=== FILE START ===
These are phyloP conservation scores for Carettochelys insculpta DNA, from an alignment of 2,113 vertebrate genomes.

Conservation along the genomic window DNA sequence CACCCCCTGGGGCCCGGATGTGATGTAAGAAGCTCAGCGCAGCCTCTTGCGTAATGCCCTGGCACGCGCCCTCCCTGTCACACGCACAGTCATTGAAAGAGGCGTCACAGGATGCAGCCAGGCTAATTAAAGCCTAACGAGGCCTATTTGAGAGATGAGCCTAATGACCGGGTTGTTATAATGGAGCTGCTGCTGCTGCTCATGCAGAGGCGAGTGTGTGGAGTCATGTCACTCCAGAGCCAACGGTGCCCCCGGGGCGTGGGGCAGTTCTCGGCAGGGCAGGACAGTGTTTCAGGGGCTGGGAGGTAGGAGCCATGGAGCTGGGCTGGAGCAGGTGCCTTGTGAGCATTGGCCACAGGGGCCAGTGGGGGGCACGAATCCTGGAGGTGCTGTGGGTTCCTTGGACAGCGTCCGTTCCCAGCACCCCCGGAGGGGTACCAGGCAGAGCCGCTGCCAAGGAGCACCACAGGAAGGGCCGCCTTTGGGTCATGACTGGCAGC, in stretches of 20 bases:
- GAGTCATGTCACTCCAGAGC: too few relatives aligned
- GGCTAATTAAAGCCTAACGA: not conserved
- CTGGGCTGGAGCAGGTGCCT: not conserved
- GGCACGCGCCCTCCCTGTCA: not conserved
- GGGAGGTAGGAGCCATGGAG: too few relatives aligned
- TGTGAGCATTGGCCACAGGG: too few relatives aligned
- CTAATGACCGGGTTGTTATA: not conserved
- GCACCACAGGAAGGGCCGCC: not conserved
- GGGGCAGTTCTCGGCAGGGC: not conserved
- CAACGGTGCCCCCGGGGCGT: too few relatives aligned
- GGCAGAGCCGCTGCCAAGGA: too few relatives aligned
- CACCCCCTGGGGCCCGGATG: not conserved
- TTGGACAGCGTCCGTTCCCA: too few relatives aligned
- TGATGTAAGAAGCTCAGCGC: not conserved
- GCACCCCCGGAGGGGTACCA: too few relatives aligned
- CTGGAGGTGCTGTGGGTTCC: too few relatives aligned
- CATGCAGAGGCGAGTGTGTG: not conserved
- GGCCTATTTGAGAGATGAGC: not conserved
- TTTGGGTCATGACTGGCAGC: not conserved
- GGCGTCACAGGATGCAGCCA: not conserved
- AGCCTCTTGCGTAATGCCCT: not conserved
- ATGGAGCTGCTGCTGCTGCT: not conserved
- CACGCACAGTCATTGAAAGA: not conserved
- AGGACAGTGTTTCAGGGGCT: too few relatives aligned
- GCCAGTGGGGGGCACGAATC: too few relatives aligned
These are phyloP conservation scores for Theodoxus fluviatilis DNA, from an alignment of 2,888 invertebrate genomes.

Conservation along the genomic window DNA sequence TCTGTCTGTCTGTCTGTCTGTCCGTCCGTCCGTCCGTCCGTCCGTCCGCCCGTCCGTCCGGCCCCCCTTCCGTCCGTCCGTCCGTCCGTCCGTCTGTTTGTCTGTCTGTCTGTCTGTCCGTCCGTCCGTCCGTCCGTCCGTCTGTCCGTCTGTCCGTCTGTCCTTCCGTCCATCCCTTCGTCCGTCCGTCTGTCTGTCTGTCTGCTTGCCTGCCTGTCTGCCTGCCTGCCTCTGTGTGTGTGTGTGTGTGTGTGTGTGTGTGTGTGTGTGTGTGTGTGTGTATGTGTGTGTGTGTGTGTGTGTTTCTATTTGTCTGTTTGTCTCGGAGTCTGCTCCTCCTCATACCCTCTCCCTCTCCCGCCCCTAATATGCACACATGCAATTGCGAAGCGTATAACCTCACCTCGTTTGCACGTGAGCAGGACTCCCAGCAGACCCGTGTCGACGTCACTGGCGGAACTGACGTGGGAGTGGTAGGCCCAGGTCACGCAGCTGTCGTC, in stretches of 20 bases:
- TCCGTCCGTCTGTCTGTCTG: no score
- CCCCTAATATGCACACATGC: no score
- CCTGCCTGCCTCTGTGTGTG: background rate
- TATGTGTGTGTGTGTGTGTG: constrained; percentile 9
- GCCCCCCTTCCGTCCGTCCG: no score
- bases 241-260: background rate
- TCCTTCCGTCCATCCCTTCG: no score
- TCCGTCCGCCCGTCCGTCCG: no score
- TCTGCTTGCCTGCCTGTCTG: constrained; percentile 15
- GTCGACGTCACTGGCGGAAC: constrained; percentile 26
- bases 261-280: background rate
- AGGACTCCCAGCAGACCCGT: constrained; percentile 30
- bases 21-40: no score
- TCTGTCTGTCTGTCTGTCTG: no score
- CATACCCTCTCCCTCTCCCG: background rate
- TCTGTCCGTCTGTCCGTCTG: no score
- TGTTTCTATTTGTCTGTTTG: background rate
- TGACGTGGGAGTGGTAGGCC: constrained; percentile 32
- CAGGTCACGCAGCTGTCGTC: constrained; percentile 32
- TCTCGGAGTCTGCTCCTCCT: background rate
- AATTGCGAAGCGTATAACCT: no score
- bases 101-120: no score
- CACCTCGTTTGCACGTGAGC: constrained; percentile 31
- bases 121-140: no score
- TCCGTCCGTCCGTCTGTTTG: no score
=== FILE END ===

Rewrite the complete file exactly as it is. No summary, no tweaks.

These are phyloP conservation scores for Carettochelys insculpta DNA, from an alignment of 2,113 vertebrate genomes.

Conservation along the genomic window DNA sequence CACCCCCTGGGGCCCGGATGTGATGTAAGAAGCTCAGCGCAGCCTCTTGCGTAATGCCCTGGCACGCGCCCTCCCTGTCACACGCACAGTCATTGAAAGAGGCGTCACAGGATGCAGCCAGGCTAATTAAAGCCTAACGAGGCCTATTTGAGAGATGAGCCTAATGACCGGGTTGTTATAATGGAGCTGCTGCTGCTGCTCATGCAGAGGCGAGTGTGTGGAGTCATGTCACTCCAGAGCCAACGGTGCCCCCGGGGCGTGGGGCAGTTCTCGGCAGGGCAGGACAGTGTTTCAGGGGCTGGGAGGTAGGAGCCATGGAGCTGGGCTGGAGCAGGTGCCTTGTGAGCATTGGCCACAGGGGCCAGTGGGGGGCACGAATCCTGGAGGTGCTGTGGGTTCCTTGGACAGCGTCCGTTCCCAGCACCCCCGGAGGGGTACCAGGCAGAGCCGCTGCCAAGGAGCACCACAGGAAGGGCCGCCTTTGGGTCATGACTGGCAGC, in stretches of 20 bases:
- GAGTCATGTCACTCCAGAGC: too few relatives aligned
- GGCTAATTAAAGCCTAACGA: not conserved
- CTGGGCTGGAGCAGGTGCCT: not conserved
- GGCACGCGCCCTCCCTGTCA: not conserved
- GGGAGGTAGGAGCCATGGAG: too few relatives aligned
- TGTGAGCATTGGCCACAGGG: too few relatives aligned
- CTAATGACCGGGTTGTTATA: not conserved
- GCACCACAGGAAGGGCCGCC: not conserved
- GGGGCAGTTCTCGGCAGGGC: not conserved
- CAACGGTGCCCCCGGGGCGT: too few relatives aligned
- GGCAGAGCCGCTGCCAAGGA: too few relatives aligned
- CACCCCCTGGGGCCCGGATG: not conserved
- TTGGACAGCGTCCGTTCCCA: too few relatives aligned
- TGATGTAAGAAGCTCAGCGC: not conserved
- GCACCCCCGGAGGGGTACCA: too few relatives aligned
- CTGGAGGTGCTGTGGGTTCC: too few relatives aligned
- CATGCAGAGGCGAGTGTGTG: not conserved
- GGCCTATTTGAGAGATGAGC: not conserved
- TTTGGGTCATGACTGGCAGC: not conserved
- GGCGTCACAGGATGCAGCCA: not conserved
- AGCCTCTTGCGTAATGCCCT: not conserved
- ATGGAGCTGCTGCTGCTGCT: not conserved
- CACGCACAGTCATTGAAAGA: not conserved
- AGGACAGTGTTTCAGGGGCT: too few relatives aligned
- GCCAGTGGGGGGCACGAATC: too few relatives aligned
These are phyloP conservation scores for Theodoxus fluviatilis DNA, from an alignment of 2,888 invertebrate genomes.

Conservation along the genomic window DNA sequence TCTGTCTGTCTGTCTGTCTGTCCGTCCGTCCGTCCGTCCGTCCGTCCGCCCGTCCGTCCGGCCCCCCTTCCGTCCGTCCGTCCGTCCGTCCGTCTGTTTGTCTGTCTGTCTGTCTGTCCGTCCGTCCGTCCGTCCGTCCGTCTGTCCGTCTGTCCGTCTGTCCTTCCGTCCATCCCTTCGTCCGTCCGTCTGTCTGTCTGTCTGCTTGCCTGCCTGTCTGCCTGCCTGCCTCTGTGTGTGTGTGTGTGTGTGTGTGTGTGTGTGTGTGTGTGTGTGTGTGTATGTGTGTGTGTGTGTGTGTGTTTCTATTTGTCTGTTTGTCTCGGAGTCTGCTCCTCCTCATACCCTCTCCCTCTCCCGCCCCTAATATGCACACATGCAATTGCGAAGCGTATAACCTCACCTCGTTTGCACGTGAGCAGGACTCCCAGCAGACCCGTGTCGACGTCACTGGCGGAACTGACGTGGGAGTGGTAGGCCCAGGTCACGCAGCTGTCGTC, in stretches of 20 bases:
- TCCGTCCGTCTGTCTGTCTG: no score
- CCCCTAATATGCACACATGC: no score
- CCTGCCTGCCTCTGTGTGTG: background rate
- TATGTGTGTGTGTGTGTGTG: constrained; percentile 9
- GCCCCCCTTCCGTCCGTCCG: no score
- bases 241-260: background rate
- TCCTTCCGTCCATCCCTTCG: no score
- TCCGTCCGCCCGTCCGTCCG: no score
- TCTGCTTGCCTGCCTGTCTG: constrained; percentile 15
- GTCGACGTCACTGGCGGAAC: constrained; percentile 26
- bases 261-280: background rate
- AGGACTCCCAGCAGACCCGT: constrained; percentile 30
- bases 21-40: no score
- TCTGTCTGTCTGTCTGTCTG: no score
- CATACCCTCTCCCTCTCCCG: background rate
- TCTGTCCGTCTGTCCGTCTG: no score
- TGTTTCTATTTGTCTGTTTG: background rate
- TGACGTGGGAGTGGTAGGCC: constrained; percentile 32
- CAGGTCACGCAGCTGTCGTC: constrained; percentile 32
- TCTCGGAGTCTGCTCCTCCT: background rate
- AATTGCGAAGCGTATAACCT: no score
- bases 101-120: no score
- CACCTCGTTTGCACGTGAGC: constrained; percentile 31
- bases 121-140: no score
- TCCGTCCGTCCGTCTGTTTG: no score